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Dutch ruling reminds managing directors serving as proxy holders that their authority is limited

28/08/2020

Last week, the Dutch Subdistrict Court in Gelderland confirmed the dismissal of a managing director serving as a proxy holder for a Netherlands-based company due to serious culpable actions and ruled that the director is not entitled to compensation. 

This decision confirms that the authority of a proxy holder to independently make decisions is limited by internal company regulations and the proxy-holder agreement. 

Applicable rules

In this case, the managing director was appointed proxy holder of its employer company. Specifically, the power of attorney gave the director the following authority: "To appoint the Managing Director as a proxy holder of the Company and to grant him with the title Proxy Holder (gevolmachtigde), and in connection thereto to grant him a special power of attorney to represent the Company, acting individually in all matters and transactions, with the exception of the following acts/matters: Recruiting, making redundant or changing the remuneration, bonus scheme and/or benefits in kind of any individual on their management team (…).”

In addition, a Delegation of Authority was in place, which granted certain authorities for certain functions. A Code of Conduct was also in force. 

What happened?

In 2018, the managing director sealed a side-letter agreement with the company's logistics manager (a member of the management team), which stated among other things that after a maximum of 12 months as logistics manager, this manager would have overall responsibility of the company's logistics department and its facilities. 

According to the side letter, if the company did not execute this agreement in accordance with the 12-month deadline, the logistics manager retained the right to make certain claims, such as ending the employment agreement with a settlement that gives the logistics manager a severance payment equal to his annual income and additional emoluments such as a bonus. 

The managing director was the only person in the company to sign this side letter. All other members of the management team were not aware of its existence. 

In addition, the managing director allowed the logistics manager to take a 2019 winter sports vacation on the company's expense. This decision was also made without the knowledge of any other member of the management team.

When settlement agreement negotiations were started with the logistics manager, the management team discovered the side letter and the terms of the 2019 winter-sports vacation. In line with the side letter, the parties agreed upon a gross severance payment of EUR 117,000, while the gross statutory transition payment was only EUR 23,000.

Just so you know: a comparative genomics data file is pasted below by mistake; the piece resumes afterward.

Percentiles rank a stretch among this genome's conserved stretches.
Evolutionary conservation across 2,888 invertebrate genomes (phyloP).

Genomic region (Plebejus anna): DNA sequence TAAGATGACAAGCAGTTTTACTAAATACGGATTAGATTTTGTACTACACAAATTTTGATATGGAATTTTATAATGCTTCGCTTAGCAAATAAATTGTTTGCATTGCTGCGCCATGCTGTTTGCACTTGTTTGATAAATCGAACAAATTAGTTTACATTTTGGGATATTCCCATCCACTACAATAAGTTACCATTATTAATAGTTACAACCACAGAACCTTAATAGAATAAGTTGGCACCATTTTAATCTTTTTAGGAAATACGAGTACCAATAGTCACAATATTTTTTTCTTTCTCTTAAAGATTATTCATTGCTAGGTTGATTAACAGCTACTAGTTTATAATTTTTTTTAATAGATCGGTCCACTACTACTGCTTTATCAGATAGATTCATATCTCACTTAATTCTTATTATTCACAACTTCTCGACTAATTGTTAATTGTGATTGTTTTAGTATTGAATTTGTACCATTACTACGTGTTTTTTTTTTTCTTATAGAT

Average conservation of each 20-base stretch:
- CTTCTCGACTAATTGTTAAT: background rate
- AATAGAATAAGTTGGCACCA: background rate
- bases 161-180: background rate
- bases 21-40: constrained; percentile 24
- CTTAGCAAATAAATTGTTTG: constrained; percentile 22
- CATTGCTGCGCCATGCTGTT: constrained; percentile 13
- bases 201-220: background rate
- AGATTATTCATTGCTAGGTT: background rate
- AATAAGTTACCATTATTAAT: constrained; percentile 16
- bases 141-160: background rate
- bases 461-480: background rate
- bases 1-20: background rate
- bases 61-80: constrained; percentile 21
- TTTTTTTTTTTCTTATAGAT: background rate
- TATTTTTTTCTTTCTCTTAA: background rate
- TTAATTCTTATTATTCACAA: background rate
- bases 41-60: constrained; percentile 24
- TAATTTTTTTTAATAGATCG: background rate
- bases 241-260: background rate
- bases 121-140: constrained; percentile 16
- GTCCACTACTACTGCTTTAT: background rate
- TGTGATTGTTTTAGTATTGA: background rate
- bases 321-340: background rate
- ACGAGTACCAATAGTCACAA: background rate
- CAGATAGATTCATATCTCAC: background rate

As a result of its opposition to the terms of this side letter, the company started a court procedure to terminate the employment agreement of the managing director on the grounds of serious culpable actions (i.e. dismissal based on "e-ground"). Since actions agreed upon in a side letter and the offer of paid vacations required the approval of the management team, the managing director's decision was considered a violation of his power of attorney, the Delegation of Authority and the Code of Conduct. 

In addition, the company accused the managing director of secretly drafting the side letter and acting without transparently or integrity by attempting to conceal the side letter's existence to the management team during negotiations over ending the logistics manager's employment contract.

Decision of the Court

The Court fully agreed with the company's arguments and terminated the managing director's employment agreement for serious culpable actions, ruling that the managing director was not authorised to make the decisions described above on his own. The managing director should have discussed the side-letter agreement and vacation with those persons in the company authorised to make such decisions collectively. 

Lessons learned 

This court ruling can be considered a caveat for managing directors serving as proxy holders and a reminder that it is important for proxy holders to note that if there are decisions to be taken jointly within the company, in this case a management team, the management team members regularly ask each other to confirm that no action has been taken outside the powers.  

For more information on how this ruling could affect your business in the Netherlands, contact your regular CMS advisor or local CMS experts.

Authors

Picture of Aysegul Avci
Ayşegül Avci
Advocaat
Amsterdam
Alette-de-Groot-39-CMS-NL
Alette de Groot
Advocaat
Amsterdam